100th tenure track professorship at TUM
TECHNICAL UNIVERSITY OF MUNICH
Corporate Communications Center
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100th tenure track professorship at TUM
50 percent international appointments
The Technical University of Munich (TUM) has recruited its 100th tenure track professor: Jana Giceva (31), a computer scientist, who joins TUM from Imperial College London. Half of all of the selected academics have come to TUM from highly respected institutions abroad. The TUM model is seen as the way forward for making the German academic appointment system competitive at the international level. It presents appointees with a clear path for promotion within the TUM faculty right from the start.
TUM is a year early in achieving its most important target in the current round of the German Excellence Initiative, namely establishing 100 tenure track professorships by 2020. This career model represents a cultural paradigm shift in German academia, and has injected new vitality into TUM's teaching and research.
TUM appoints outstanding post-doc researchers to assistant professorships (W2 positions in the compensation framework). If they deliver excellent results, they are promoted to an associate professorship after six years. That means more than just a tenured position - associate professors are also provided with more resources and higher compensation (W3). Later they can achieve a full professorship, with further improvements in conditions. This model corresponds to best practices at the international level.
The opportunity for this "genuine" advancement based on binding and transparent criteria makes the TUM Faculty Tenure Track a role model for the German university system. In addition - in contrast to older German models - right from the start, it guarantees the professors complete independence and enough time to develop their own research profile and pursue larger and more risky projects.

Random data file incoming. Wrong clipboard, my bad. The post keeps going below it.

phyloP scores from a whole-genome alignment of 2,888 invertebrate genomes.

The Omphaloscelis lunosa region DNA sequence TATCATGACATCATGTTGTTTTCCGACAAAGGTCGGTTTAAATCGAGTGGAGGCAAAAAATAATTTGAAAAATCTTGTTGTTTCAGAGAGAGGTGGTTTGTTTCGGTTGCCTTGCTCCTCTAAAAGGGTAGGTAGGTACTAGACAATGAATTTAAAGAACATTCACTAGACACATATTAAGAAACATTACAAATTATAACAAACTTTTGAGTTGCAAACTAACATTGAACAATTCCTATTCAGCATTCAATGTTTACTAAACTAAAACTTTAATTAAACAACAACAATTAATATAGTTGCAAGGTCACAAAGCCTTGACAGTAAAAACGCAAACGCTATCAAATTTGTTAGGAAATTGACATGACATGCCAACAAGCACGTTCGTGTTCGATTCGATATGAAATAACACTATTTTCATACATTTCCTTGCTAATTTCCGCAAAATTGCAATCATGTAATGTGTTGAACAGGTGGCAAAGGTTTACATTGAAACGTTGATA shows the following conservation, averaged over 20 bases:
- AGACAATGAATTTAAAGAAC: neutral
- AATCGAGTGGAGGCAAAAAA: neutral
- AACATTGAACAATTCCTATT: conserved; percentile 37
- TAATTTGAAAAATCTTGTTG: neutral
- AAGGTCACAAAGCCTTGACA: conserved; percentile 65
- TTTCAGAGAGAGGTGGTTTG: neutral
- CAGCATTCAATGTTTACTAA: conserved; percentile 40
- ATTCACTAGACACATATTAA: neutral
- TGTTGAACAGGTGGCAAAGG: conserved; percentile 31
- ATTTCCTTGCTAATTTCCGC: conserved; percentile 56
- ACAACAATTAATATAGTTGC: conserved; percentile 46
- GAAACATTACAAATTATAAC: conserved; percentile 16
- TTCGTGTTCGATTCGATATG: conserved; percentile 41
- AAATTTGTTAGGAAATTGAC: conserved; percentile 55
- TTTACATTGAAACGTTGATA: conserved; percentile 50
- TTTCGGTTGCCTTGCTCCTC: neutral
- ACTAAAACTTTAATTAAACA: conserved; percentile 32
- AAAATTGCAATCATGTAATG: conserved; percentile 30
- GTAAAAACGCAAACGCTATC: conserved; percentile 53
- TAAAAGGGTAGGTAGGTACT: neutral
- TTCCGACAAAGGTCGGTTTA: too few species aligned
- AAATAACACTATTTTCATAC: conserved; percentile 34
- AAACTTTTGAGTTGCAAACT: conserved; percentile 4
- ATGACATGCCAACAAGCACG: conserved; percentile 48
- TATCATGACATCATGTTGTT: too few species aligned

Recruitment from Stanford, Berkeley, Cambridge
It soon became clear that this career path had worldwide appeal. Half of the 100 professors were recruited from abroad from such universities as Harvard, Stanford, Berkeley, Cambridge, Zurich, and the Massachusetts Institute of Technology (MIT). The young academics, 38% of whom are women, have an average age of 35. The 3% success rate for applicants testifies to the quality of the standards applied by TUM.
TUM has now appointed Jana Giceva (31), a computer scientist from Imperial College London, to the 100th professorship. In her teaching and research work, Giceva studies criteria for computers designed to process, analyze and understand enormous quantities of information ("Big Data") quickly and efficiently. This means working at the intersection of systems, data management and computer architecture. Giceva completed her doctorate at ETH Zurich and did research at Oracle Labs and Microsoft Research.
Joint appointments with the Max Planck Society